The best way I know to make a setting creepy, uncanny, and also humorous, is to use cults. Cults are a fantastic framing device: They allow us to distil ideologies, emotions, or even personality traits into a single organisation...
Whilst everyone in the Warhammer world would have been blessed at some point, and most of them often and repeatedly, few would encounter true blessings in their lives (and very very few multiple times throughout their lives). But the big thing to note is: believers think that every blessing they receive is a true blessing...
Also, don't worry, I'll post write-ups of all the characters once they're finished and we get started.
These questions are optional, of course, but they act the same as the Extra Little Worldbuilding Questions, but for player characters, rather than the GM. It's a good idea for GMs to come up with their own pointed (and loaded) questions for their own campaigns, so that they better fit the themes, but I hope my list gives you some inspiration.
- Who are your parents? Where are they now? Do they know what you are? Do they know where you've been sent? How do they feel about that?
- Do you have any siblings? Where are they now? Which ones do you remember fondly? Which ones bring up complicated feelings? Anger? Jealousy? Hatred?
- Who was your best friend? Where are they now? Why aren't they here with you?
- Who was your worst enemy? What did you do to them to inspire them to follow you? What lengths will they go to to get payback?
- What dream did you hold, that now slips through your fingers? Is it gone now, forever? What would you do if presented the chance to get it back?
But I have grown since then, as a GM and a game designer, and as such it's time to release a revision. This revision started small, and quickly grew into a mini fan-supplement much like my last one, Tides of War.
And here it is! I hope you enjoy Hammer & Anvil!
Hammer & Anvil is an unofficial fan supplement for Warhammer Fantasy Roleplay 2nd Edition focusing on crafting. This system seeks to add a deep yet simple system to the core rules of WFRP that enables crafters of any variety to ply their trades. With some small substitutions, this system could be used with any roleplaying game.
I hope you enjoy Tides of War!
Tides of War is an unofficial fan supplement for Warhammer Fantasy Roleplay 2nd Edition focusing on mass combat. This system is broad enough in scope, and general enough with mechanics, that it could easily be adapted to any RPG system, fantasy or otherwise, with minimal modification.
There are three categories of GM Tools that I'm using for On the Edge of Exile: Org Tools, Prep Tools, and Play Tools. There aren't many of them, so I'll be talking about all of them here. This discussion will be about what I'm using, and why I'm not using alternatives.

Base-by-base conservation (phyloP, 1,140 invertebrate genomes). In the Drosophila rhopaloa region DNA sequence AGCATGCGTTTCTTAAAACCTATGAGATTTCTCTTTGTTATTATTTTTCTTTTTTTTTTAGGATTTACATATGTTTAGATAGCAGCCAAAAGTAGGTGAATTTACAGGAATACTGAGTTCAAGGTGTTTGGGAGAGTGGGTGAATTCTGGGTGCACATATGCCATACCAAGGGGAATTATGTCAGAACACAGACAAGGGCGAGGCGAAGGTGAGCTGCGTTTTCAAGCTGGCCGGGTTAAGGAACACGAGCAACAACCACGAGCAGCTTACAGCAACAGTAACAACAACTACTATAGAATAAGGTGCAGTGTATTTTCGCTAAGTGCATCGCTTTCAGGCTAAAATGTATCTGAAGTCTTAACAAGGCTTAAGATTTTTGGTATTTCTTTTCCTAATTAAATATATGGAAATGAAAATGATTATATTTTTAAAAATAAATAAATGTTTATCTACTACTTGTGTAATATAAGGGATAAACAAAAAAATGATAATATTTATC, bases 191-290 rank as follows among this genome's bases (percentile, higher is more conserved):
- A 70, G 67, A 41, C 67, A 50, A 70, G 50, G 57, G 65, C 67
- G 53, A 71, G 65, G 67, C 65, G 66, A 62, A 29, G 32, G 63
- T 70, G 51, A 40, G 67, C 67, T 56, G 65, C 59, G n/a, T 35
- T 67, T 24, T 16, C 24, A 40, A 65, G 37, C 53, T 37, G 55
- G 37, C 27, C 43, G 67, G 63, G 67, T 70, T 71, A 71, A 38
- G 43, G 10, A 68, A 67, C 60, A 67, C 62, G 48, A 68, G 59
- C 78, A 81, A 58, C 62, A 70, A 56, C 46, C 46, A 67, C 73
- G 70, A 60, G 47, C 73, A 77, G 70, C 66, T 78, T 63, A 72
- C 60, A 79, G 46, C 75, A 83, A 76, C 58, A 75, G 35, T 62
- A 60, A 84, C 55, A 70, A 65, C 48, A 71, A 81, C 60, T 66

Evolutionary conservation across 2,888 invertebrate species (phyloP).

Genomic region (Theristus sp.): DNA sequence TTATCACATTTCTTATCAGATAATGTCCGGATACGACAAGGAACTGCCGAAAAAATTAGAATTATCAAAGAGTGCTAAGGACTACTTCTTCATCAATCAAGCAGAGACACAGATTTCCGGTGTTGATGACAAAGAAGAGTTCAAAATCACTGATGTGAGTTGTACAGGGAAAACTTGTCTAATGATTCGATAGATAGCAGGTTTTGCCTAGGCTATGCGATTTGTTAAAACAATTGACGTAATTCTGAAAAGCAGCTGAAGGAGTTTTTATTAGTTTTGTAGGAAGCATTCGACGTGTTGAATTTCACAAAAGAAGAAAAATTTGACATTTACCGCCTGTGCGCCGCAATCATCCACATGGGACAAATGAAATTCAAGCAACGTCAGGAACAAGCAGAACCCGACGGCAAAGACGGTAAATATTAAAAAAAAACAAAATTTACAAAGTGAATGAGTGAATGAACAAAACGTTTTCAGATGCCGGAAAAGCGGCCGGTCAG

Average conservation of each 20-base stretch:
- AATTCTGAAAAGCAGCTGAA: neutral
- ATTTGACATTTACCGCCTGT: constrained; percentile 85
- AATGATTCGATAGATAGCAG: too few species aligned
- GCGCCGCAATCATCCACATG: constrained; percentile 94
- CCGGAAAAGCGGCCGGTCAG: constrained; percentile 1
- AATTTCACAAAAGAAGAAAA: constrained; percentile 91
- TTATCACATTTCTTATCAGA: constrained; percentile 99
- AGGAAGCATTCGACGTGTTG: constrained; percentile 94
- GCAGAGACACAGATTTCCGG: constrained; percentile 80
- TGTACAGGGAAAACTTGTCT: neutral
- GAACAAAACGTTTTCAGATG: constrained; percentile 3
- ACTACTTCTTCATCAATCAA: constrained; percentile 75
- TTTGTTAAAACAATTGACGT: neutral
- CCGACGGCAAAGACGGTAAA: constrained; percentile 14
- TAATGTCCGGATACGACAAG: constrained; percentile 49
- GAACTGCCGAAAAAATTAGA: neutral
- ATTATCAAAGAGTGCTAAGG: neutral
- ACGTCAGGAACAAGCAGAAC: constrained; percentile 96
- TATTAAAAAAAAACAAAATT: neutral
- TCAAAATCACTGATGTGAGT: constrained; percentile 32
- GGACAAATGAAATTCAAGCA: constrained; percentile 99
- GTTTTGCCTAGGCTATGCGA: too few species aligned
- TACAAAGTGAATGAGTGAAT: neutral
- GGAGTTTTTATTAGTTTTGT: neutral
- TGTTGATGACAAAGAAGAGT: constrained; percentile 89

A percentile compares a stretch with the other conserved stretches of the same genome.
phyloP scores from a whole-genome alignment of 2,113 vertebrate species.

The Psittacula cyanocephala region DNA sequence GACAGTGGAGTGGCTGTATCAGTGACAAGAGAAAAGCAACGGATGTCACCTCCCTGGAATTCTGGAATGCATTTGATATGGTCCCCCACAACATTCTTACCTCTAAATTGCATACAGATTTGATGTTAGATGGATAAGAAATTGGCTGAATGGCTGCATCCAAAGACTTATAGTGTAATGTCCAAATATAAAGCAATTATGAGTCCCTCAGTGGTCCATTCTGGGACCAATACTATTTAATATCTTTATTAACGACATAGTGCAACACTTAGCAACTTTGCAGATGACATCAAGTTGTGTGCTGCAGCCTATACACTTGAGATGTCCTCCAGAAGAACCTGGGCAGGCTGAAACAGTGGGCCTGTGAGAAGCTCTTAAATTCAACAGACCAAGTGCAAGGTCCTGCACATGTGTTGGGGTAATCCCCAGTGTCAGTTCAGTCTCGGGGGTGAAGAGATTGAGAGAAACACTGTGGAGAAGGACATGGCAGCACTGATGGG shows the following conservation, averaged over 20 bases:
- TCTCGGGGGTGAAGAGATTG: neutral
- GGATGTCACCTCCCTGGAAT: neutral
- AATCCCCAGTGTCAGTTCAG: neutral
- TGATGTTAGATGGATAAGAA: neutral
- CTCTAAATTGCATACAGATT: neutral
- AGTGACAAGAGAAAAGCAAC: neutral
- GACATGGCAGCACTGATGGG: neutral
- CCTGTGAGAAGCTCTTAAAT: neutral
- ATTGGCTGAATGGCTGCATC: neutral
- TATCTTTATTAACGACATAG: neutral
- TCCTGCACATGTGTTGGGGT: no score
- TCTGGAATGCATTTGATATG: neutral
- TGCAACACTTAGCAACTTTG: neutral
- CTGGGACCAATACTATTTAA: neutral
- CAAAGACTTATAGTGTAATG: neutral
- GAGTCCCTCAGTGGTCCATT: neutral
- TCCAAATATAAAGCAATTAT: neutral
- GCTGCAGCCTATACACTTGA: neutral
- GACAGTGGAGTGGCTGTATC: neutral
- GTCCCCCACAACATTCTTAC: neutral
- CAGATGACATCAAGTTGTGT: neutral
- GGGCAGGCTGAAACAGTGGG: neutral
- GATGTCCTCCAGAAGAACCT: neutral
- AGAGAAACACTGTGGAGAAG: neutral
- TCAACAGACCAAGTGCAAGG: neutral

Let's begin at the top:
Facebook & Messenger Groups
That leaves me with Facebook and Messenger. All my players are already on the platform, and we can now customise them pretty extensively. The Messenger thread is being used for short form discussions, and the group is used more like a forum. Simple!
- Do something evil.
- Kill someone.
- Make someone take the fall for badness.
- The Evil Child tricks someone in town into adopting them.
- That person's business - a tavern - starts to boom with the greatest beer on tap.
- A few people have gone missing, but most people in town are in such a drunken stupor for most of the time that they don't notice.
- The Evil Child uses the missing towns folk as a sacrifice to become even eviler!
YOU CANNOT HAVE A MEANINGFUL CAMPAIGN IF STRICT TIME RECORDS ARE NOT KEPT.But for this campaign, I am using an in-game calendar. This is part Org, part Prep, but mostly Play. I want the players to be the ones writing in this thing, noting when events will occur, and planning their travel around that. I'm not going to be too cruel on the GM side of things, and (as mentioned with Threats) I won't have things scripted purely by a clock. I will reveal dates when it is interesting to reveal them, and it's then up to the players to record and follow them.
Speaking of which, I intend to jump forward the calendar by 2-month chunks every milestone of play (the players will be in control of when this is, but it will be guided by me on the basis of something significant happened). Sometimes these will be longer jumps, depending on how many sessions it has been since the last jump. Each jump will constitute a settlement phase.
This Fantastic Character SheetI love character sheets, and often hate the standard sheets that come with most games. I don't know what it is, but almost universally, official character sheets suck. Indie games are usually the exception to this. *shrug*
So, for WFRP, many years ago I discovered this sheet! This is the one the players will be using.
A Bunch of PDFs
I wanted neither of those things. I wanted to combine the feel of Blades in the Dark downtime with Darkest Dungeon's camp phases. I wanted a simple system that could be run through, quickly, that would also force dynamic change on play.
This is what I came up with:
Here we get the ground work. You need provisions, and you need to manage your condition. That's it in terms of resource drain for the PCs - provisions, however, are pretty expensive, so it's going to be a lot of tax if they want to mobile larger forces. This was vital. I didn't want the PCs being able to raise bands of warriors without it costing them a lot.
Here we get some of the strategic choices of the PCs. Where, how, and what are they doing during. This section mentions Weather, but that's a GM tool that I'll go into at a later date. For now (unless one of them decides to play as a Jade Magister) they have no way of affecting the Weather rules, except to get a forecast.
The first half of the Travel Actions. I wrote them in a very Apocalypse World manner so that they gave breadth without slowing down play too much. I'm imagining this to play out rather quickly in practice, with each player choosing an action (or to help an action), and then them playing out in order.